Google’s recently announced Android Pay is set to change the way you pay your bills through your phone. Writing cheques, having cash in hand and credits cards is no longer something to worry about, made easy to use, users will only need a supported card terminal to tap their handset against. But this is very similar to the Google Wallet tap to pay app used to make money transfer especially for online payments. This may be confusing to users who were already using the Google Wallet app considering that they both handle mobile payments.
Contrary to Google’s expectations, the Google Wallet didn’t take off, so instead of having an all in one application, Google separated a mobile payments and money mobile management into two individual apps. Basically, the recent launched Android Pay has the same feature of the Google Wallet but is much easier to use. This is pretty confusing for most users but hopefully an in-depth look into the differences will clear everything up.
Android Pay is meant for in-store transactions and soon for online payment transactions whereas the digital Google Wallet will continue to be a money transfer system between individuals. The fully-featured MasterCard in form of a digitally managed Wallet Card will also remain in use.
One of the differences between the two apps is that Android Pay needs to participate with the relevant banks and card issuers to implement its operations. Adding a debit card or credit card is automatically verified by your bank, after which users can use a virtual number within their Android Pay app, which not only ensure safe and secure transactions but also ensure your data won’t be compromised.
Different from the Android Pay, the Google Wallet needs you to open an app, input a pin to unlock your credit card whereas the Android Pay is synced into your phone’s operating system. All you need is to tap your unlocked phone against a credit card terminal to get it working. For NFC- enabled devices complemented with Android 4.3 and above can also rely on the fingerprint scanner recognition featured in Android M. Also unlike Google Wallet, the Android Pay does not have any stumbling blocks when it comes to the phone carrier a person is using.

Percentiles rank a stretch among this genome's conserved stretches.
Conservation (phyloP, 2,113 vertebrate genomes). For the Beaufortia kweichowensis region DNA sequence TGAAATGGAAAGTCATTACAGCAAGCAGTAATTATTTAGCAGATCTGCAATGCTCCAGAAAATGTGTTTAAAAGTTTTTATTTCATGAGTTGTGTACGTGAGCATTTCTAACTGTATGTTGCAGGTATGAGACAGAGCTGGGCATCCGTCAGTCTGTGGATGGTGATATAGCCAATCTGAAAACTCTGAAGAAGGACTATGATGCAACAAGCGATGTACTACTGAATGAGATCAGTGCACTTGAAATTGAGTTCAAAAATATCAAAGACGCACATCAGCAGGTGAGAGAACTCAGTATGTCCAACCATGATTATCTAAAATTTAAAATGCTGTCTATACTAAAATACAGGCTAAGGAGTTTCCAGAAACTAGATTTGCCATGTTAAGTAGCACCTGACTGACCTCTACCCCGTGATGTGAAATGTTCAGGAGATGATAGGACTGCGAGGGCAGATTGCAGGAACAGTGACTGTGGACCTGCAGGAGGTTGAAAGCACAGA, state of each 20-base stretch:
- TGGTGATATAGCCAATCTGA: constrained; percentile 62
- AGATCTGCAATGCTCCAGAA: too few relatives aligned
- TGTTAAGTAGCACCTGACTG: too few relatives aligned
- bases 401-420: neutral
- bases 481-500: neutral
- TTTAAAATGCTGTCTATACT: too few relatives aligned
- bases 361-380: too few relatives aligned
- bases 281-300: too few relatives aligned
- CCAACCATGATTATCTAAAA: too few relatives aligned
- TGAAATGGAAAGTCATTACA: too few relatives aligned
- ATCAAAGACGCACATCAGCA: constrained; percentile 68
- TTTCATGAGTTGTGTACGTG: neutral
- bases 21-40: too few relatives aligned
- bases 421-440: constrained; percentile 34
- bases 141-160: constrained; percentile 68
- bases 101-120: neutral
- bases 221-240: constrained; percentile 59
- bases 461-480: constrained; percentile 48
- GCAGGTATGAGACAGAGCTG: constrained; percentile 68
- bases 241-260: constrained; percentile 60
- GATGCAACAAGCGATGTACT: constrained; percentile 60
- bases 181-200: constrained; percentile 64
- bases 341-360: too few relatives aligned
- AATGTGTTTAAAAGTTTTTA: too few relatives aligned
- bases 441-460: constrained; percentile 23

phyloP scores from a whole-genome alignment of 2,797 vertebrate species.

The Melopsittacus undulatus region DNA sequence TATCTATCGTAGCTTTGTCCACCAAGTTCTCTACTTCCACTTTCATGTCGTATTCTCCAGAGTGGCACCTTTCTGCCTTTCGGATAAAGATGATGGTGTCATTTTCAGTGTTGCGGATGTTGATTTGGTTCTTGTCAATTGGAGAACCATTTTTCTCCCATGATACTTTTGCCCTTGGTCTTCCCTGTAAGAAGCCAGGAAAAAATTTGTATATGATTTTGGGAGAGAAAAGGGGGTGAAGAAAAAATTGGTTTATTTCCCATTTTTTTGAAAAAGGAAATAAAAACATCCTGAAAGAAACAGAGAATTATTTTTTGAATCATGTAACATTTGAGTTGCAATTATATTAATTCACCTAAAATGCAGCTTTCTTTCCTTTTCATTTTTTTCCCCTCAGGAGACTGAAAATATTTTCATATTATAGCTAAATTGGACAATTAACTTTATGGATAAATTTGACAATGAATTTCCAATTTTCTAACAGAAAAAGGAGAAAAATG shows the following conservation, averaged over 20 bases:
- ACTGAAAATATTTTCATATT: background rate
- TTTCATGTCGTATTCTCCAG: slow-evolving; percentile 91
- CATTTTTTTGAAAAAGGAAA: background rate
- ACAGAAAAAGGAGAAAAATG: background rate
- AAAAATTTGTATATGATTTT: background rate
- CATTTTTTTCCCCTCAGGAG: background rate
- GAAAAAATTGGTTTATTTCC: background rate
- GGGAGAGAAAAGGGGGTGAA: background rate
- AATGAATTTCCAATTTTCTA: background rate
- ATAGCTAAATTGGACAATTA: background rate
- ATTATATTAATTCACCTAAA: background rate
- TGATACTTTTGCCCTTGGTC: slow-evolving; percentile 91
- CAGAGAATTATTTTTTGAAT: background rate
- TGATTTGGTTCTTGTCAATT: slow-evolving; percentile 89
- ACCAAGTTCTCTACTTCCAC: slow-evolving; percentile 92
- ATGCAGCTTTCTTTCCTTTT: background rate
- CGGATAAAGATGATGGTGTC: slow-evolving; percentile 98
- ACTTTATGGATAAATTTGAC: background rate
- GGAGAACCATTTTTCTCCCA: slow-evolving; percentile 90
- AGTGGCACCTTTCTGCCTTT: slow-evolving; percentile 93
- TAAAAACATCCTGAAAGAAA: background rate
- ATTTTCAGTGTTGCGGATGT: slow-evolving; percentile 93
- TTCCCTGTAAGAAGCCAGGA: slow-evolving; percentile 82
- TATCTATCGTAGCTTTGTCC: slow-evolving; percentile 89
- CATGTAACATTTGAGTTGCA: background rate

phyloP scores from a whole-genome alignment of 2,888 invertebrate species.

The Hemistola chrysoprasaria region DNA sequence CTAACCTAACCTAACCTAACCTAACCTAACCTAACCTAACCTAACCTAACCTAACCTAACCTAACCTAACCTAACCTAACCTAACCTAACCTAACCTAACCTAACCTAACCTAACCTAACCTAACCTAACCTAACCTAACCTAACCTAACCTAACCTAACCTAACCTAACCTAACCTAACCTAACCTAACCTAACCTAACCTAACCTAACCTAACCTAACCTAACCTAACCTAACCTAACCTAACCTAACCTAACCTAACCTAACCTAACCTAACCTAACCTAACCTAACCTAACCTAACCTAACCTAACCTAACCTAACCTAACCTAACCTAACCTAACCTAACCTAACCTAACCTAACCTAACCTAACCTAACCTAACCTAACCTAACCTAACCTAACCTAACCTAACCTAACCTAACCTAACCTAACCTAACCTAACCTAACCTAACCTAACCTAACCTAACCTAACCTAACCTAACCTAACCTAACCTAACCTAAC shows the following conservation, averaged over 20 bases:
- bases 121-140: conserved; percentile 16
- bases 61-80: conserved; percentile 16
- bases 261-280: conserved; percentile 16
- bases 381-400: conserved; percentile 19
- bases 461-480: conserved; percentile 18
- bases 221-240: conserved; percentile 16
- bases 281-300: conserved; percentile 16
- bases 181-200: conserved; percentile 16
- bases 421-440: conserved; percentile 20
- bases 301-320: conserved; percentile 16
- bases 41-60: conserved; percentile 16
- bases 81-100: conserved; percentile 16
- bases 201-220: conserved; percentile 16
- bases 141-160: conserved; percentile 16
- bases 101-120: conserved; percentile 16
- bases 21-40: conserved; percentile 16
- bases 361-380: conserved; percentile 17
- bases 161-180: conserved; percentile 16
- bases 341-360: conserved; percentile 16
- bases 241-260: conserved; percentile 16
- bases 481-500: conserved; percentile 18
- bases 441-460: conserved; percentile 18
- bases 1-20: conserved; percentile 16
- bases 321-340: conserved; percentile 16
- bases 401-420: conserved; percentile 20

Apart from your debit and credit cards management, Android Pay also manages the loyalty and gift cards you may have and that are recognized by the App. If you have an unused card, you can have it digitally stored in your app by simply scanning the card onto the Android Pay. While making payments, Android Pay automatically prompts you to use your unused loyalty or gift card.
The introduction of Android Pay however has not made Google Wallet irrelevant, the point of it all is that the app is changing, having instead simpler features. Google Wallet app will simply focus on sending and receiving money between peers, manage transactions over the internet along with managing its physical Wallet Card. Simply the Google Wallet is a tool for managing your bank account, while the Android Pay is a safer and easier way to make mobile payment.